Kant does not criticize all aspects of organized religion, but he does find many tensions between moral principles and religious traditions. There are many religions, all of them influenced by their historical period, but according to Kant there is one universal moral law. Furthermore, humans can determine that moral law by relying on their own instincts. They do not need organized religion to explain it to them. Kant also believes that religious practices often conflict with or undermine moral principles. He thinks that community life, even religious community life, can foster ugly impulses toward revenge and competition. Kant believes that religious institutions often identify religious experience with the performance of certain rituals or with the acceptance of certain beliefs. This is dangerous, because individuals can simultaneously adhere to the strictest requirements of a particular church, and nurse hatred or jealousy or immoral urges. Secondly, some religious traditions promote the idea that incantations or professions of faith endear people to God. The danger here is that people will behave morally not because it is the right thing to do, but because it is a daily chore designed to appease God. Finally, Kant objects to those religious traditions that say God's grace will save you, not your own good behavior. According to Kant, our actions have true moral worth only if we performed them independently, without God's assistance.
Kant is famous for his skeptical view of human nature. In some passages he seems to suggest that human nature is unqualifiedly evil, and that only a daily regimen of moral deliberation can quash our natural badness. In others he says that along with our inclination toward evil, we all possess a germ of good. He believes that humans can be either good or evil, not both at once. We use general rules called maxims to make decisions; all actions not based on maxims are simply responses to impulses and desires. This tendency to make decisions without thinking of our maxims is one of the signs of our evil natures. Kant calls it the frailty of human nature.
In addition to falling short of our ideals, our good behavior sometimes stems from selfish considerations. We do not always undertake the moral action for its own sake, but because the moral action also happens to save us money, or win us attention, or benefit us in some unseemly way. This tendency to augment a sense of duty with immoral incentives is the second variety of our inclination to evil, which Kant calls the impurity of human nature.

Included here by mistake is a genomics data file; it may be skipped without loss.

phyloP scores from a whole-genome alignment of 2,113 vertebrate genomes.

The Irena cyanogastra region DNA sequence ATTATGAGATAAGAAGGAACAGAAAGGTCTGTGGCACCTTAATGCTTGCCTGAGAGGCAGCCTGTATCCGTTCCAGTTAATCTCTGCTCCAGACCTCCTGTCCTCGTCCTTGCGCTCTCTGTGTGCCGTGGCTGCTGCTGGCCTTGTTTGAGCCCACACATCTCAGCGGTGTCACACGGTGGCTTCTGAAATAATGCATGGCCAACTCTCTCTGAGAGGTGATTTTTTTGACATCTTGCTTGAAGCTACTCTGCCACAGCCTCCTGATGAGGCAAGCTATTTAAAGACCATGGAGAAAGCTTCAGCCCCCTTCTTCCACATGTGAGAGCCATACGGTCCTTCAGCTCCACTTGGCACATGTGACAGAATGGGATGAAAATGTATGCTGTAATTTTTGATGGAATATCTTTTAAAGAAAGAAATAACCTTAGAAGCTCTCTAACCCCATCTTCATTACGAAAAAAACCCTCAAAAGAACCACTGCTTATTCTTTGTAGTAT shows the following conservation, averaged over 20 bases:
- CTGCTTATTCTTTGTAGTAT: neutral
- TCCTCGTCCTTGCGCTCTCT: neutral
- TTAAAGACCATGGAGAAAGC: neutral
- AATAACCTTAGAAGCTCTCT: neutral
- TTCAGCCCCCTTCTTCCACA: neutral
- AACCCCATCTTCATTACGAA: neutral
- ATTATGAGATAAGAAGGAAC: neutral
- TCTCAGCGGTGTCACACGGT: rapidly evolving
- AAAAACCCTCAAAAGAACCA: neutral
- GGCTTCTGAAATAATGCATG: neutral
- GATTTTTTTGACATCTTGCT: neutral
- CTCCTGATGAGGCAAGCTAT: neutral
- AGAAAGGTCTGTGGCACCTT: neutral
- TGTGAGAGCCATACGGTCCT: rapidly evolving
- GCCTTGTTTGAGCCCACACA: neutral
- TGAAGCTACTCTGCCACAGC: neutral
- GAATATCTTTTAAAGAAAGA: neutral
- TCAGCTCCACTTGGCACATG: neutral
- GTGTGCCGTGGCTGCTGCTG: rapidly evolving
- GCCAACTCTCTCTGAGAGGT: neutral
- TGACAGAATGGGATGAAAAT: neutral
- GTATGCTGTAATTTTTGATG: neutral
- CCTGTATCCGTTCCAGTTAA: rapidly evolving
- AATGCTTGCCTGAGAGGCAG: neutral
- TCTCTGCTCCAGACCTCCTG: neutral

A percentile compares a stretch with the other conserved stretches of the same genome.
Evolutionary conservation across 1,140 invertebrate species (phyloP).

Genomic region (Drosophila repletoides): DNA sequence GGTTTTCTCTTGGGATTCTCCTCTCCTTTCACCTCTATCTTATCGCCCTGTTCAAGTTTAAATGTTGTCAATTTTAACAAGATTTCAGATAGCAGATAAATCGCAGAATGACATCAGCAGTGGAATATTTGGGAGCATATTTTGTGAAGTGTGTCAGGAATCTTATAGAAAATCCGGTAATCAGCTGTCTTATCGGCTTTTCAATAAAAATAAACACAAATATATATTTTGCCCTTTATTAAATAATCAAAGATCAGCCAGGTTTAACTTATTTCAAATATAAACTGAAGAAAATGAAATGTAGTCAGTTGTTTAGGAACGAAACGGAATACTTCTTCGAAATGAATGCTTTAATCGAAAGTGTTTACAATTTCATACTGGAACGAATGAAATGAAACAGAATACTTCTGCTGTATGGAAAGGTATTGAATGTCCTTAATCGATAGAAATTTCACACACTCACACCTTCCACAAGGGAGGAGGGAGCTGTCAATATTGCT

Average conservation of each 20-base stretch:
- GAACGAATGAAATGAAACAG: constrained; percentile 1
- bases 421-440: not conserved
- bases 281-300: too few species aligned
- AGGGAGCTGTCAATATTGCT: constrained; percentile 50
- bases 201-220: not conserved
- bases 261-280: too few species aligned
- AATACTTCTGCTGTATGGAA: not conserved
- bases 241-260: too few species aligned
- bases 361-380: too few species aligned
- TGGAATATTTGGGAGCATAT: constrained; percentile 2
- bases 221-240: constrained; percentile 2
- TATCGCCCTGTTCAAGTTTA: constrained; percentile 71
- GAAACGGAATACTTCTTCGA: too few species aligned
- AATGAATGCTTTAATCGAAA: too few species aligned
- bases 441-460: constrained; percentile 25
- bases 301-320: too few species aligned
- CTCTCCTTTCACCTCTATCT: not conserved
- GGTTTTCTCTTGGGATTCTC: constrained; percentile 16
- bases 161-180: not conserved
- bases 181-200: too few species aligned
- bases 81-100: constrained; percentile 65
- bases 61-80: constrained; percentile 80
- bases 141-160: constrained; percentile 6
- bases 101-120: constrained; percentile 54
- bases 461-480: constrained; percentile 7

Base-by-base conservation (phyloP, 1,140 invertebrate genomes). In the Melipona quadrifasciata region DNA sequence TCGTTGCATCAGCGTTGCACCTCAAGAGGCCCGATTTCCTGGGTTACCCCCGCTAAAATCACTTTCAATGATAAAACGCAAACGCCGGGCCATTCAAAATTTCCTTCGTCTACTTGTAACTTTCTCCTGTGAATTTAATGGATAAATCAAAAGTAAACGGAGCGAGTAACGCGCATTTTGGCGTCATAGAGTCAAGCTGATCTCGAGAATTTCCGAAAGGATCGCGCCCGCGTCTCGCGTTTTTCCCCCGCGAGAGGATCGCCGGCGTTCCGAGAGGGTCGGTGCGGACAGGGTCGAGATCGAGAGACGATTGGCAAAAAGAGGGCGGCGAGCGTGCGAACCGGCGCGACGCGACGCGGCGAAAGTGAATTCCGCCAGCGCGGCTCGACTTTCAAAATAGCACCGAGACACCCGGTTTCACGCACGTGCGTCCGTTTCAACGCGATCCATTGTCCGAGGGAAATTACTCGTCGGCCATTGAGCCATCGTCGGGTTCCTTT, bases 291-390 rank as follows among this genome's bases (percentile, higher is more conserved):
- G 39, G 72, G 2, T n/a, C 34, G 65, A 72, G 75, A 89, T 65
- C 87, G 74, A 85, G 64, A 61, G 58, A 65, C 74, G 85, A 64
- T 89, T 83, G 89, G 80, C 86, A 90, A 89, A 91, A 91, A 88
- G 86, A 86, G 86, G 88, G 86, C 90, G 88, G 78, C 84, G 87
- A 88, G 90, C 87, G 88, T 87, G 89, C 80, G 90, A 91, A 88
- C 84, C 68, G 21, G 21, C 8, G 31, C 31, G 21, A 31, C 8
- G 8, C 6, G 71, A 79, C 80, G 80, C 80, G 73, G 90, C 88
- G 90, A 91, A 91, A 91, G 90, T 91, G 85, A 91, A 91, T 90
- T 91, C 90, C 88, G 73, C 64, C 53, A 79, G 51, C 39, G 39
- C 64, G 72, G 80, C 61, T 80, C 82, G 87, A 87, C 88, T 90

There is a third variety of the inclination. Kant calls it the depravity of human nature. Depraved people consciously allow immoral incentives to drive their behavior.
Kant says the struggle between good and evil is a struggle between moral principles and immoral incentives. In order to be good, we must consciously develop a virtuous disposition and also combat our tendency to engage in evil. As Kant puts it in the very beginning of Part Two: "To become a morally good human being is not enough to let the germ of the good which lies in our species develop unhindered; there is in us an active and opposing cause of evil which must also be combated." If the good is nurtured and the evil ignored, the evil will flourish.
To actively develop our moral tendencies and combat our evil ones, we need a model of truly moral behavior. According to Kant, the most compelling historical modal of moral behavior is Jesus of Nazareth, for he is said to have resisted all temptations. Kant says that it is not necessary to believe that Jesus was the son of God, but it is important to believe in the possibility that Jesus actually attained moral perfection. If one human could be perfect, we could be perfect, too. We must also realize that a total change of heart is necessary to become morally good. Even if the tendency to evil can never be eradicated completely, our commitment to the moral law must be sincere and wholehearted.
Kant says that a virtuous society must emerge if moral behavior is to become common. Such a virtuous society would recognize the difference between coercive political laws, such as speed limits and anti-loitering statutes, and unenforceable ethical laws. Ethical laws are private and impossible to enforce, but the ideal society would promote them. Kant thinks the best way to promote ethical laws is through the "church invisible." This church does not exist in the traditional sense; it is an ideal that actual churches should strive to emulate.
The invisible church exists to ensure that people will find the moral law accessible, relatively easy to understand, and relevant to their daily lives. The invisible church is universal; it applies equally to everyone. It is pure, promoting only that behavior that accords with the moral law. Its members freely accept the moral law rather than having it forced upon them. Finally, there is a morally acceptable hierarchy among its members.